Installation and Usage

Installation consists of dropping the two DLLs into your /bin folder:


To add a control to your page, register the jMVC namespace in your ASPX file:


Add a MVCPanel control wherever you want it:


You might find it helpful to set “ShowDebugInfo” to true at first, so you can see how your .NET data model is represented in Javascript.

You need to add a view template – usually given the .jmvc extension but anything else if your web server won’t serve files with a .jmvc extension. It’s a plain text file, following the jMVC syntax described here.

Finally, assign data to the control’s “Model” property, and read it back after a postback.


Those short instructions hardly explain the full picture, so it’s best to look at the demo website. This outlines some realistic use cases and lets you see the source code.

If you have questions or feedback, please post a comment and I’ll reply as soon as I can.


The demo website also has the latest download information, including information on accessing the public subversion repository.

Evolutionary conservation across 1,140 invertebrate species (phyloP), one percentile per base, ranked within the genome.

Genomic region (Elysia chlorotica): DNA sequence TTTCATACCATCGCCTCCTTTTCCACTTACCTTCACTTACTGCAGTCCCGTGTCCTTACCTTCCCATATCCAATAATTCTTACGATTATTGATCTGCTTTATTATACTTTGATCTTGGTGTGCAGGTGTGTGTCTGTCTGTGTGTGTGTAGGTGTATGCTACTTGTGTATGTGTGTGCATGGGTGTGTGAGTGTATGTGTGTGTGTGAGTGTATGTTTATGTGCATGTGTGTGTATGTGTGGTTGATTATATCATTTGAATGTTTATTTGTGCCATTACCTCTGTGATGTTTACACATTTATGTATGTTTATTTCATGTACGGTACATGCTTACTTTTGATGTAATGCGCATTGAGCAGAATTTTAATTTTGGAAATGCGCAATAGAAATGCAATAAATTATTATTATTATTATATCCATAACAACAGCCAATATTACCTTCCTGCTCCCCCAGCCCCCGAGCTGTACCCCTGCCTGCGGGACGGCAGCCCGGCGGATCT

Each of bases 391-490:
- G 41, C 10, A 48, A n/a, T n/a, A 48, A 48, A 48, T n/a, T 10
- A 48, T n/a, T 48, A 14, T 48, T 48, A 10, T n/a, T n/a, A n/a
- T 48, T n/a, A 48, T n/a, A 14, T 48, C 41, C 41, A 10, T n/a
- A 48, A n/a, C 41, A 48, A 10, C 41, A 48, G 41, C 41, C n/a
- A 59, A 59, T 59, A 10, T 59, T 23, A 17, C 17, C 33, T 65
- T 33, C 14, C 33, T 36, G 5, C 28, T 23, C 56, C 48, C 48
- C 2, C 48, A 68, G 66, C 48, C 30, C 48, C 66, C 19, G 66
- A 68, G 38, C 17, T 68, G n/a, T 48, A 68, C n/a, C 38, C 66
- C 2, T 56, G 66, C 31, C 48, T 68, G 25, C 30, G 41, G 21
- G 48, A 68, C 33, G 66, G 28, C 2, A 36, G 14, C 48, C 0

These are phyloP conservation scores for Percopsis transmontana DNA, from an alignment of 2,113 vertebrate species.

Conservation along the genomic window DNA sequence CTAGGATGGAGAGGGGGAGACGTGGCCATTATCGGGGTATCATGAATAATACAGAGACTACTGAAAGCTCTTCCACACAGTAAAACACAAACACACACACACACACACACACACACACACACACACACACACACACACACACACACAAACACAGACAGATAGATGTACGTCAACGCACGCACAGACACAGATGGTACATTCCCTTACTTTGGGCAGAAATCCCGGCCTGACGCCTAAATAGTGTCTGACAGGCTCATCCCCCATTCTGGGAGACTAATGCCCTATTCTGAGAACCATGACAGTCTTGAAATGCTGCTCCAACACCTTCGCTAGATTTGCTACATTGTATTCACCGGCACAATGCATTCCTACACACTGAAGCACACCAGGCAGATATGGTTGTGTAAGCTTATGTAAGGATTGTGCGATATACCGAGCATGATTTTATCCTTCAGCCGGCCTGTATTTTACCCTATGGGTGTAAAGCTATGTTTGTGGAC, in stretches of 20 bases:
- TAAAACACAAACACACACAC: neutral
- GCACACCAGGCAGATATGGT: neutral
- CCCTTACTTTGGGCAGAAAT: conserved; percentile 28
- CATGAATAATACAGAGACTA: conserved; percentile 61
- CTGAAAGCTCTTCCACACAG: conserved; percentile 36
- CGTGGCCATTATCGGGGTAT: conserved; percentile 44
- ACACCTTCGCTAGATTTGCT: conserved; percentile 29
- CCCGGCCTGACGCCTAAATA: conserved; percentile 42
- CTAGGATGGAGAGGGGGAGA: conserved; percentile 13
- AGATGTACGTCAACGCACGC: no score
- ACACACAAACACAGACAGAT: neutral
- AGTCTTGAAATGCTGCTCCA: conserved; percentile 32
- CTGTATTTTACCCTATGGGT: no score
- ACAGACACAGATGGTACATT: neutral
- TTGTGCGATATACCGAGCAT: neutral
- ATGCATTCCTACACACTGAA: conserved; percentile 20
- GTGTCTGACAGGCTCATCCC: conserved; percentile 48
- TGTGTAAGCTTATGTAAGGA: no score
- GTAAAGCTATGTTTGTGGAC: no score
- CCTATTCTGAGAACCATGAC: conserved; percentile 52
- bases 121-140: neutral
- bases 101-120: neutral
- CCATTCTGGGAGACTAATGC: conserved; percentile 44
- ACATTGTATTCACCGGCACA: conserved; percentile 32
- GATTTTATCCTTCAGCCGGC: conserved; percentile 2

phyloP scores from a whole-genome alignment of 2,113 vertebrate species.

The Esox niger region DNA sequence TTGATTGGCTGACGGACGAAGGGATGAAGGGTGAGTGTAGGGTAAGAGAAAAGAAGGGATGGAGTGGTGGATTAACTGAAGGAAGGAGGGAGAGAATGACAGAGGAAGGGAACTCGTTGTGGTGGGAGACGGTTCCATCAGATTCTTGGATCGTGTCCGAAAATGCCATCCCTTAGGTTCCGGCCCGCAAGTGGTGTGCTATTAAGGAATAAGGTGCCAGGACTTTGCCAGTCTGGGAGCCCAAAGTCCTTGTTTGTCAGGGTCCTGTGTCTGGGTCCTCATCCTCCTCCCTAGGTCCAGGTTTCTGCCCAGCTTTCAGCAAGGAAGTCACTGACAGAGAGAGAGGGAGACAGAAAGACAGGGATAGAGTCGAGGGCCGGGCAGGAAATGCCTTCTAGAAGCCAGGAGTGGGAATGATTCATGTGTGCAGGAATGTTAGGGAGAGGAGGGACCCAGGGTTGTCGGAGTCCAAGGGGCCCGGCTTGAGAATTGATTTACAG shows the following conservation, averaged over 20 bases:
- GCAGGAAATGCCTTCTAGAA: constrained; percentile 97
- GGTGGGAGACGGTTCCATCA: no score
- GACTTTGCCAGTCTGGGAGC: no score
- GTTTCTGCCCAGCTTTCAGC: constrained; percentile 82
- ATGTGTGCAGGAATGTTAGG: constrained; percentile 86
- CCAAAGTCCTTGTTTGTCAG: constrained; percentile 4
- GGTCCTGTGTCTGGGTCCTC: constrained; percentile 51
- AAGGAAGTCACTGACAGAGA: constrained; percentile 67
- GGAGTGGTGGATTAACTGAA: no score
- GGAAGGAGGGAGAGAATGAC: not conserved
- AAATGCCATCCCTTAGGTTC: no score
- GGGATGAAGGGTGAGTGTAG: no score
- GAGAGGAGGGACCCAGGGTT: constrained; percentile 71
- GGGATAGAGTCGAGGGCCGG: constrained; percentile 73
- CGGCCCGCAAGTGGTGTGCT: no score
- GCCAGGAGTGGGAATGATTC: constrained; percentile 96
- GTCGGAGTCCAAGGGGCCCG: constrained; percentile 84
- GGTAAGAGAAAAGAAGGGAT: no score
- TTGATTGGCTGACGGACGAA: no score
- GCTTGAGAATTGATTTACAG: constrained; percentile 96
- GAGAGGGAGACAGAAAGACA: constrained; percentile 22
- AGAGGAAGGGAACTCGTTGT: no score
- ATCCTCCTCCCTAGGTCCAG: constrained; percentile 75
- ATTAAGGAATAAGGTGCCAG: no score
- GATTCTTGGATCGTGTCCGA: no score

jMVC.NET is provided under a MIT license, so you can use it in commercial or non-commercial projects.


On the server, you need to run ASP.NET 2.0 or higher. Browser compatibility is most modern browsers, certainly including IE6+ and Firefox 2+.

Writing version 1.01

… just some thoughts about developers and their customers at different stages of the development process.

When was the last time you broke apart your beautiful object model, started executing hard-coded SQL from MS-DOS batch-file Scheduled Tasks, added 24 extra options to your previously minimalist UI, scrapped a third of the unit tests because the spec changed and you don’t have time to re-write them, ran the web server as root, and used System.Reflection to access private members of your Business Logic classes from the UI layer?

Code rusts fast.

Rich Javascript MVC user interfaces with jMVC

Update: jMVC is now integrated with ASP.NET – Check out details and demos here

So we can build clean, responsive user interfaces with the MVC design pattern using client-side XSLT. Nice. Now let’s imagine something much better.

What if we could take plain Javascript objects as our model (perhaps transferred to/from the server in JSON form), and translate them into a HTML user-interface using a clean, fast, and familiar templating language? A language as familiar as… Javascript itself?